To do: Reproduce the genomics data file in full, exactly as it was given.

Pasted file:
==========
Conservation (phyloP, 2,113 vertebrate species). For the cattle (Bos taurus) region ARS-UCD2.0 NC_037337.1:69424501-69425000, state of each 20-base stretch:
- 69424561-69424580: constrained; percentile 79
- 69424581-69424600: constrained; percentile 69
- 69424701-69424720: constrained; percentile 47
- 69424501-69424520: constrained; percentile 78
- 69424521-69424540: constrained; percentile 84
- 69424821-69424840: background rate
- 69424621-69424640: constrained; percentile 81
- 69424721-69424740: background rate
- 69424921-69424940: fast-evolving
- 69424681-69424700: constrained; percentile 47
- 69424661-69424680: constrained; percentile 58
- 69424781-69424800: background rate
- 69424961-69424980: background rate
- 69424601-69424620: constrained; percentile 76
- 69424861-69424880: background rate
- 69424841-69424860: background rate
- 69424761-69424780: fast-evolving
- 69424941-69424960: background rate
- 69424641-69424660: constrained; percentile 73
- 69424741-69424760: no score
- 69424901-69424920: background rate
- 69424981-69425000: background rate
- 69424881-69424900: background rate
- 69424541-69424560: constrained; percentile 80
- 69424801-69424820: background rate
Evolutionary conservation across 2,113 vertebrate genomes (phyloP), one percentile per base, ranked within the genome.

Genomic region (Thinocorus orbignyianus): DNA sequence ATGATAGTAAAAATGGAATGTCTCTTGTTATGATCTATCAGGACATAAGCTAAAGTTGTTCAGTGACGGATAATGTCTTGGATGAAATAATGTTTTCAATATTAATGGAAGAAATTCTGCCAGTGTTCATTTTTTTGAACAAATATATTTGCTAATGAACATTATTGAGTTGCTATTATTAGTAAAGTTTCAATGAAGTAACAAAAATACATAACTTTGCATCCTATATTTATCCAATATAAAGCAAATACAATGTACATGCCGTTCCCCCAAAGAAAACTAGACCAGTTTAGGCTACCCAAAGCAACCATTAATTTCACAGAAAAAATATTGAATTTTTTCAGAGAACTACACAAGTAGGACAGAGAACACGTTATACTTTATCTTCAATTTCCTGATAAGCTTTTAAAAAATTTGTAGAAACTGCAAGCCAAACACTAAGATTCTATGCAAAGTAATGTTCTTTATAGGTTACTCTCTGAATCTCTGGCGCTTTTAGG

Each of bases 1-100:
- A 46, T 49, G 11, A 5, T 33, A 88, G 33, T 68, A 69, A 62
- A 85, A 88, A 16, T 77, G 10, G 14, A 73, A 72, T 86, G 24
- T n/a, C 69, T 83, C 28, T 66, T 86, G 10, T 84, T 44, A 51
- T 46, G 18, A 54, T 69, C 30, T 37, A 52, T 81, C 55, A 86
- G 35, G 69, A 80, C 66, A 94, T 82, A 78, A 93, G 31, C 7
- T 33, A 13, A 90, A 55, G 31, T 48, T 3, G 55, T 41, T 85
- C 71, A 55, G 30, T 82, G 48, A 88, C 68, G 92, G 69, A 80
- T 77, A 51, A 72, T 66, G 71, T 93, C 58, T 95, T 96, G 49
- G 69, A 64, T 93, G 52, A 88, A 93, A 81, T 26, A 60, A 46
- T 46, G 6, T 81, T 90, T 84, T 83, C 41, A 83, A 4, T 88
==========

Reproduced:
Conservation (phyloP, 2,113 vertebrate species). For the cattle (Bos taurus) region ARS-UCD2.0 NC_037337.1:69424501-69425000, state of each 20-base stretch:
- 69424561-69424580: constrained; percentile 79
- 69424581-69424600: constrained; percentile 69
- 69424701-69424720: constrained; percentile 47
- 69424501-69424520: constrained; percentile 78
- 69424521-69424540: constrained; percentile 84
- 69424821-69424840: background rate
- 69424621-69424640: constrained; percentile 81
- 69424721-69424740: background rate
- 69424921-69424940: fast-evolving
- 69424681-69424700: constrained; percentile 47
- 69424661-69424680: constrained; percentile 58
- 69424781-69424800: background rate
- 69424961-69424980: background rate
- 69424601-69424620: constrained; percentile 76
- 69424861-69424880: background rate
- 69424841-69424860: background rate
- 69424761-69424780: fast-evolving
- 69424941-69424960: background rate
- 69424641-69424660: constrained; percentile 73
- 69424741-69424760: no score
- 69424901-69424920: background rate
- 69424981-69425000: background rate
- 69424881-69424900: background rate
- 69424541-69424560: constrained; percentile 80
- 69424801-69424820: background rate
Evolutionary conservation across 2,113 vertebrate genomes (phyloP), one percentile per base, ranked within the genome.

Genomic region (Thinocorus orbignyianus): DNA sequence ATGATAGTAAAAATGGAATGTCTCTTGTTATGATCTATCAGGACATAAGCTAAAGTTGTTCAGTGACGGATAATGTCTTGGATGAAATAATGTTTTCAATATTAATGGAAGAAATTCTGCCAGTGTTCATTTTTTTGAACAAATATATTTGCTAATGAACATTATTGAGTTGCTATTATTAGTAAAGTTTCAATGAAGTAACAAAAATACATAACTTTGCATCCTATATTTATCCAATATAAAGCAAATACAATGTACATGCCGTTCCCCCAAAGAAAACTAGACCAGTTTAGGCTACCCAAAGCAACCATTAATTTCACAGAAAAAATATTGAATTTTTTCAGAGAACTACACAAGTAGGACAGAGAACACGTTATACTTTATCTTCAATTTCCTGATAAGCTTTTAAAAAATTTGTAGAAACTGCAAGCCAAACACTAAGATTCTATGCAAAGTAATGTTCTTTATAGGTTACTCTCTGAATCTCTGGCGCTTTTAGG

Each of bases 1-100:
- A 46, T 49, G 11, A 5, T 33, A 88, G 33, T 68, A 69, A 62
- A 85, A 88, A 16, T 77, G 10, G 14, A 73, A 72, T 86, G 24
- T n/a, C 69, T 83, C 28, T 66, T 86, G 10, T 84, T 44, A 51
- T 46, G 18, A 54, T 69, C 30, T 37, A 52, T 81, C 55, A 86
- G 35, G 69, A 80, C 66, A 94, T 82, A 78, A 93, G 31, C 7
- T 33, A 13, A 90, A 55, G 31, T 48, T 3, G 55, T 41, T 85
- C 71, A 55, G 30, T 82, G 48, A 88, C 68, G 92, G 69, A 80
- T 77, A 51, A 72, T 66, G 71, T 93, C 58, T 95, T 96, G 49
- G 69, A 64, T 93, G 52, A 88, A 93, A 81, T 26, A 60, A 46
- T 46, G 6, T 81, T 90, T 84, T 83, C 41, A 83, A 4, T 88